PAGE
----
The Problem with Profiling

With the recent U.K. terror plot to blow up airliners with liquid bombs, there has been lots of discussion on the radio talk shows (at least the ones I’ve listened too) that make a big deal about profiling and how it would be an effective screen against terrorists. There is only two problems with this and those problems were born with the names Don Steward-Whyte and Oliver Savant, two white converts to Islam.

So far in all the bloviations I’ve heard on the radio, nobody seems to mention that these two gentlemen are white and converts to Islam and could very well be Islamic extremist. Everybody focuses on the names and from there assumes that all the people arrested in connection to the plot are Pakistani (and to be sure, most of the people arrested are of Pakistani descent).

The problem with profiling is the Carnival Booth effect. The strategy of terrorist could use to circumvent a profiling system such as CAPS (see the link for a description)1 is to send people through the airline screening system and see which one’s get caught. Eventually, the terrorist organization will learn enough about the profile to circumvent it, possibly with white converts to Islamic extremism such as Stewart-Whyte, Savant and also Johnny Walker Lindh. Similarly terrorists groups might look to females and also female converts.

Further, people get upset when they see that grandma has been selected for additional scrutiny or that the mother with an infant was selected, etc. The problem here is that random searches are a way of defeating the Carnival Booth strategy. With random screening there is no way to learn what will allow you to slip past the screening. And for something to be random, this means that periodically grandma might have to undergo further scrutiny, Jr. might have to have his bad of toys inspected, and so forth. After all, if you start exempting certain passangers then the random searches are no longer random.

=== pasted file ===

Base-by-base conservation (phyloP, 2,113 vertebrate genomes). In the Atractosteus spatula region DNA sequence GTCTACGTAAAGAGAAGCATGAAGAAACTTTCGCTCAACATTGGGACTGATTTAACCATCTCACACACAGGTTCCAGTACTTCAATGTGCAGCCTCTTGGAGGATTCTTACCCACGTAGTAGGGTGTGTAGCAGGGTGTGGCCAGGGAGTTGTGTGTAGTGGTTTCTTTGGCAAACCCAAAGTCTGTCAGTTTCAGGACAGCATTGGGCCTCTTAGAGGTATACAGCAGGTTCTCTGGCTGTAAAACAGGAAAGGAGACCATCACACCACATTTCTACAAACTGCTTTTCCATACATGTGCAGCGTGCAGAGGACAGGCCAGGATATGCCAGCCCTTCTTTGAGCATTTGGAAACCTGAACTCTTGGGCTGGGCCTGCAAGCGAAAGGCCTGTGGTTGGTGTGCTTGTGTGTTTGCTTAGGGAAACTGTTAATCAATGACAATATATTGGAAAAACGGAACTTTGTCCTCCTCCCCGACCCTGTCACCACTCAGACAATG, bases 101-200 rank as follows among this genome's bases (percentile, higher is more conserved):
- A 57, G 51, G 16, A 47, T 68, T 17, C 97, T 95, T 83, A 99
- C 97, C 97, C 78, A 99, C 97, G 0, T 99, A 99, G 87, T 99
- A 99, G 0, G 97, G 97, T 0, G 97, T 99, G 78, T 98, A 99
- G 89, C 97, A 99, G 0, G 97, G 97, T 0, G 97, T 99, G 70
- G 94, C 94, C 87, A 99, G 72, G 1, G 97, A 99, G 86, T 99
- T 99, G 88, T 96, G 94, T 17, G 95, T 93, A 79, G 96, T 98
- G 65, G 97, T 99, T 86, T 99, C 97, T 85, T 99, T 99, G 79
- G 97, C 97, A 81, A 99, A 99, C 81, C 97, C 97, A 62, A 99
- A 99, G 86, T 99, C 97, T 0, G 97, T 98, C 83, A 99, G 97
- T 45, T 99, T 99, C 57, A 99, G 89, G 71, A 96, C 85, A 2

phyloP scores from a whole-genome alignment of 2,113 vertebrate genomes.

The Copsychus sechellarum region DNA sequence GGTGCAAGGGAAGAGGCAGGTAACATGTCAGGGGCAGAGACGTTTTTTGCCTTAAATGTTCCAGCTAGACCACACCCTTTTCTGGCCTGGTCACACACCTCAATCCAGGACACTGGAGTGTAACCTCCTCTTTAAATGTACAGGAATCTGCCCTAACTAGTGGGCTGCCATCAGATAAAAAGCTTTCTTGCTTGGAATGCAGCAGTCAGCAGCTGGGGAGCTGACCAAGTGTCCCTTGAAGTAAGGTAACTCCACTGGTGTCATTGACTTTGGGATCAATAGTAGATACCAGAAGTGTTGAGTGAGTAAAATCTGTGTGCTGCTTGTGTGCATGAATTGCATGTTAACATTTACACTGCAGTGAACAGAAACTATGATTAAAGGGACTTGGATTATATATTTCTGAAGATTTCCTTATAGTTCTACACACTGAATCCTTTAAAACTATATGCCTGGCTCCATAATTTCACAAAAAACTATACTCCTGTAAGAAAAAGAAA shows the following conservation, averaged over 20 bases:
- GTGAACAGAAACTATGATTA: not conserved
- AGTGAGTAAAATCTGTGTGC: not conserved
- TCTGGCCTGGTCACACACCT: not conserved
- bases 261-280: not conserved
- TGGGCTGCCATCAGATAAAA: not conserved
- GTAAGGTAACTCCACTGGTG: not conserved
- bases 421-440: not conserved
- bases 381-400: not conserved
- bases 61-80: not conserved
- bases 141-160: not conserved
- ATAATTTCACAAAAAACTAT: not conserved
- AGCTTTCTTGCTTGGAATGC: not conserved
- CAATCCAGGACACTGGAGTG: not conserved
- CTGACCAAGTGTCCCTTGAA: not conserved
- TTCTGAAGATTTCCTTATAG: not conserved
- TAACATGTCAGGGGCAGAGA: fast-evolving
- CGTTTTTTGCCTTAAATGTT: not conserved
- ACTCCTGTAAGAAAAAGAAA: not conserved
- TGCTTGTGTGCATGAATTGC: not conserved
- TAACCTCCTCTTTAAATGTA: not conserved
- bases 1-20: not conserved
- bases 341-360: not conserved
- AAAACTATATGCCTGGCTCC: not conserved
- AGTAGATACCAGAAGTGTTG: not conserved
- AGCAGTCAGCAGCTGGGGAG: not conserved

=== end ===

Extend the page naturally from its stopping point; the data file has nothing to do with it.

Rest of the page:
Some people, e.g. Ann Coulter, have argued that the random searches and lack of profiling is due solely to political correctness. Maybe they are right, but there is a non-politically correct reason to reject profiling, at least by itself and with the simple form many advocates seem to favor. Making profiling more subtle so that those who are profiled are unaware of their being flagged is one solution. Since people flagged are unaware they have been flagged there is no way to learn what the profile is. This could be done by devising better methods of scannning both checked luggage as well as carry on luggage. If this can’t be done, then profiling isn’t all that helpful, and in fact could provide a false sense of security when the reality is quite the opposite.

[Note: Initially I was in favor of profiling, but have since changed my mind as this strategy looks like it is too easy to beat. Note that this isn’t any kind of nonsense PC consideration, but purely a strategic/security issue. Do try to keep this in mind when posting comments.